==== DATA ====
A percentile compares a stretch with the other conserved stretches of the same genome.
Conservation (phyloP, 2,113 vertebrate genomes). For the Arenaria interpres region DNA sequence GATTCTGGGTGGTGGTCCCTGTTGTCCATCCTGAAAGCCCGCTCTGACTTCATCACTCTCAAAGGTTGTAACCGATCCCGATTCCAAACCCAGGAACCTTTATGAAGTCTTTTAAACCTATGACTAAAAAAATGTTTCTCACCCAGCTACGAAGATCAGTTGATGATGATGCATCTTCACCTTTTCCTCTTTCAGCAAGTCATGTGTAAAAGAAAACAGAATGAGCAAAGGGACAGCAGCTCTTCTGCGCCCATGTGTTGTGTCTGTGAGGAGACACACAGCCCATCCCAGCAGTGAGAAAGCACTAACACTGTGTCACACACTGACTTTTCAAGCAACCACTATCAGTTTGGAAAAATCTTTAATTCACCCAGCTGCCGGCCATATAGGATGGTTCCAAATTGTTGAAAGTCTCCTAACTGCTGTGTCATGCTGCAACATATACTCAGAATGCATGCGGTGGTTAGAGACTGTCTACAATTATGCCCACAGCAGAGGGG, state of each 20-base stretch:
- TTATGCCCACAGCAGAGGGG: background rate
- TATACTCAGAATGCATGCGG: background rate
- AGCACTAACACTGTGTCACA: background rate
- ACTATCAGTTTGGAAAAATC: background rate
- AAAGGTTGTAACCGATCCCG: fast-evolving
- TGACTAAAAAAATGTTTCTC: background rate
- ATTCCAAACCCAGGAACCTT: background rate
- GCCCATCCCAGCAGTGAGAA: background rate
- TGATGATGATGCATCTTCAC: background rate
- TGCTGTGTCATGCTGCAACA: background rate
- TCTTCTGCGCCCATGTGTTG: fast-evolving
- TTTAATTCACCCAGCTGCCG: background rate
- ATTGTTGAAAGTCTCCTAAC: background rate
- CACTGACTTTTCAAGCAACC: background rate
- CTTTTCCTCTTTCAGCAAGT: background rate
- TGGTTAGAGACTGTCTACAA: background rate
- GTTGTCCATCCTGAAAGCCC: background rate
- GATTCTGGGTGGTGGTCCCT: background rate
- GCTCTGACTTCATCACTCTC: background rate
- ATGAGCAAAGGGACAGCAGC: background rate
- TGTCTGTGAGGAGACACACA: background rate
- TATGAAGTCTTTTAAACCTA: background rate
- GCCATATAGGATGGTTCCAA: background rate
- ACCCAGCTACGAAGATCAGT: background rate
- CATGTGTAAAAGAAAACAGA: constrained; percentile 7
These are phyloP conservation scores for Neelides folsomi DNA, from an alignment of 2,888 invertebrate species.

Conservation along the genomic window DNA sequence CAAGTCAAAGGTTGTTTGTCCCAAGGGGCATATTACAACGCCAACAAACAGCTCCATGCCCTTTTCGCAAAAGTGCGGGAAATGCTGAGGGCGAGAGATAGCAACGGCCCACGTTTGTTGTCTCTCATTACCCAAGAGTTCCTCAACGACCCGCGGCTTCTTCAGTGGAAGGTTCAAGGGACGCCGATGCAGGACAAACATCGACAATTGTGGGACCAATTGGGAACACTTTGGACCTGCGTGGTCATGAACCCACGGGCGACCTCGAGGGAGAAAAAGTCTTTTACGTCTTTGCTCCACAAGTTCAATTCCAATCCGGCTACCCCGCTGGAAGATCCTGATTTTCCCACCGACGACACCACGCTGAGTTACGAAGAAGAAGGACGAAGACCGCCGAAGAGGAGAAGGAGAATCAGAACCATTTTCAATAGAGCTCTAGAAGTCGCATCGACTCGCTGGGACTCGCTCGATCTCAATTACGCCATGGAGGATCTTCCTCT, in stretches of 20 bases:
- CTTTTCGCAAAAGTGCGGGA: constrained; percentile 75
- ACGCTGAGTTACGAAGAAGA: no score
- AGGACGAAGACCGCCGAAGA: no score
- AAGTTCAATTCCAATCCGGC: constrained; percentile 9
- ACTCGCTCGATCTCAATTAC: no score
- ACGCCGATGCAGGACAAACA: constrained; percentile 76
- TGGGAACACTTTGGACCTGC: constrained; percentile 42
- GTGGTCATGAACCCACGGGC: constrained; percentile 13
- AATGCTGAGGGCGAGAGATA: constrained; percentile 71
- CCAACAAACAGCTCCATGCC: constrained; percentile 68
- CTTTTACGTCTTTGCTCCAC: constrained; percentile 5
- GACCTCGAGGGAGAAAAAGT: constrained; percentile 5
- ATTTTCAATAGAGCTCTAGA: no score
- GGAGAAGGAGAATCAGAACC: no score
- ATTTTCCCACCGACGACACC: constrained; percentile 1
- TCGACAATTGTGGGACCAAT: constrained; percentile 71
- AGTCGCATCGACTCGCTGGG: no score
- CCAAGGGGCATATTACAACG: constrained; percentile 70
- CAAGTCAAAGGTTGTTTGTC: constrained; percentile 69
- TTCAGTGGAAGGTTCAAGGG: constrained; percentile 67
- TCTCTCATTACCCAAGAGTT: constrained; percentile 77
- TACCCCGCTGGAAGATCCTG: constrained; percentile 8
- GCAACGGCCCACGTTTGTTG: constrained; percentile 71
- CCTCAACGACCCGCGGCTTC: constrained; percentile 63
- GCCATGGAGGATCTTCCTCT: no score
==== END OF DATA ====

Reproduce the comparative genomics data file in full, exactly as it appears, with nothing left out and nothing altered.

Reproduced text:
A percentile compares a stretch with the other conserved stretches of the same genome.
Conservation (phyloP, 2,113 vertebrate genomes). For the Arenaria interpres region DNA sequence GATTCTGGGTGGTGGTCCCTGTTGTCCATCCTGAAAGCCCGCTCTGACTTCATCACTCTCAAAGGTTGTAACCGATCCCGATTCCAAACCCAGGAACCTTTATGAAGTCTTTTAAACCTATGACTAAAAAAATGTTTCTCACCCAGCTACGAAGATCAGTTGATGATGATGCATCTTCACCTTTTCCTCTTTCAGCAAGTCATGTGTAAAAGAAAACAGAATGAGCAAAGGGACAGCAGCTCTTCTGCGCCCATGTGTTGTGTCTGTGAGGAGACACACAGCCCATCCCAGCAGTGAGAAAGCACTAACACTGTGTCACACACTGACTTTTCAAGCAACCACTATCAGTTTGGAAAAATCTTTAATTCACCCAGCTGCCGGCCATATAGGATGGTTCCAAATTGTTGAAAGTCTCCTAACTGCTGTGTCATGCTGCAACATATACTCAGAATGCATGCGGTGGTTAGAGACTGTCTACAATTATGCCCACAGCAGAGGGG, state of each 20-base stretch:
- TTATGCCCACAGCAGAGGGG: background rate
- TATACTCAGAATGCATGCGG: background rate
- AGCACTAACACTGTGTCACA: background rate
- ACTATCAGTTTGGAAAAATC: background rate
- AAAGGTTGTAACCGATCCCG: fast-evolving
- TGACTAAAAAAATGTTTCTC: background rate
- ATTCCAAACCCAGGAACCTT: background rate
- GCCCATCCCAGCAGTGAGAA: background rate
- TGATGATGATGCATCTTCAC: background rate
- TGCTGTGTCATGCTGCAACA: background rate
- TCTTCTGCGCCCATGTGTTG: fast-evolving
- TTTAATTCACCCAGCTGCCG: background rate
- ATTGTTGAAAGTCTCCTAAC: background rate
- CACTGACTTTTCAAGCAACC: background rate
- CTTTTCCTCTTTCAGCAAGT: background rate
- TGGTTAGAGACTGTCTACAA: background rate
- GTTGTCCATCCTGAAAGCCC: background rate
- GATTCTGGGTGGTGGTCCCT: background rate
- GCTCTGACTTCATCACTCTC: background rate
- ATGAGCAAAGGGACAGCAGC: background rate
- TGTCTGTGAGGAGACACACA: background rate
- TATGAAGTCTTTTAAACCTA: background rate
- GCCATATAGGATGGTTCCAA: background rate
- ACCCAGCTACGAAGATCAGT: background rate
- CATGTGTAAAAGAAAACAGA: constrained; percentile 7
These are phyloP conservation scores for Neelides folsomi DNA, from an alignment of 2,888 invertebrate species.

Conservation along the genomic window DNA sequence CAAGTCAAAGGTTGTTTGTCCCAAGGGGCATATTACAACGCCAACAAACAGCTCCATGCCCTTTTCGCAAAAGTGCGGGAAATGCTGAGGGCGAGAGATAGCAACGGCCCACGTTTGTTGTCTCTCATTACCCAAGAGTTCCTCAACGACCCGCGGCTTCTTCAGTGGAAGGTTCAAGGGACGCCGATGCAGGACAAACATCGACAATTGTGGGACCAATTGGGAACACTTTGGACCTGCGTGGTCATGAACCCACGGGCGACCTCGAGGGAGAAAAAGTCTTTTACGTCTTTGCTCCACAAGTTCAATTCCAATCCGGCTACCCCGCTGGAAGATCCTGATTTTCCCACCGACGACACCACGCTGAGTTACGAAGAAGAAGGACGAAGACCGCCGAAGAGGAGAAGGAGAATCAGAACCATTTTCAATAGAGCTCTAGAAGTCGCATCGACTCGCTGGGACTCGCTCGATCTCAATTACGCCATGGAGGATCTTCCTCT, in stretches of 20 bases:
- CTTTTCGCAAAAGTGCGGGA: constrained; percentile 75
- ACGCTGAGTTACGAAGAAGA: no score
- AGGACGAAGACCGCCGAAGA: no score
- AAGTTCAATTCCAATCCGGC: constrained; percentile 9
- ACTCGCTCGATCTCAATTAC: no score
- ACGCCGATGCAGGACAAACA: constrained; percentile 76
- TGGGAACACTTTGGACCTGC: constrained; percentile 42
- GTGGTCATGAACCCACGGGC: constrained; percentile 13
- AATGCTGAGGGCGAGAGATA: constrained; percentile 71
- CCAACAAACAGCTCCATGCC: constrained; percentile 68
- CTTTTACGTCTTTGCTCCAC: constrained; percentile 5
- GACCTCGAGGGAGAAAAAGT: constrained; percentile 5
- ATTTTCAATAGAGCTCTAGA: no score
- GGAGAAGGAGAATCAGAACC: no score
- ATTTTCCCACCGACGACACC: constrained; percentile 1
- TCGACAATTGTGGGACCAAT: constrained; percentile 71
- AGTCGCATCGACTCGCTGGG: no score
- CCAAGGGGCATATTACAACG: constrained; percentile 70
- CAAGTCAAAGGTTGTTTGTC: constrained; percentile 69
- TTCAGTGGAAGGTTCAAGGG: constrained; percentile 67
- TCTCTCATTACCCAAGAGTT: constrained; percentile 77
- TACCCCGCTGGAAGATCCTG: constrained; percentile 8
- GCAACGGCCCACGTTTGTTG: constrained; percentile 71
- CCTCAACGACCCGCGGCTTC: constrained; percentile 63
- GCCATGGAGGATCTTCCTCT: no score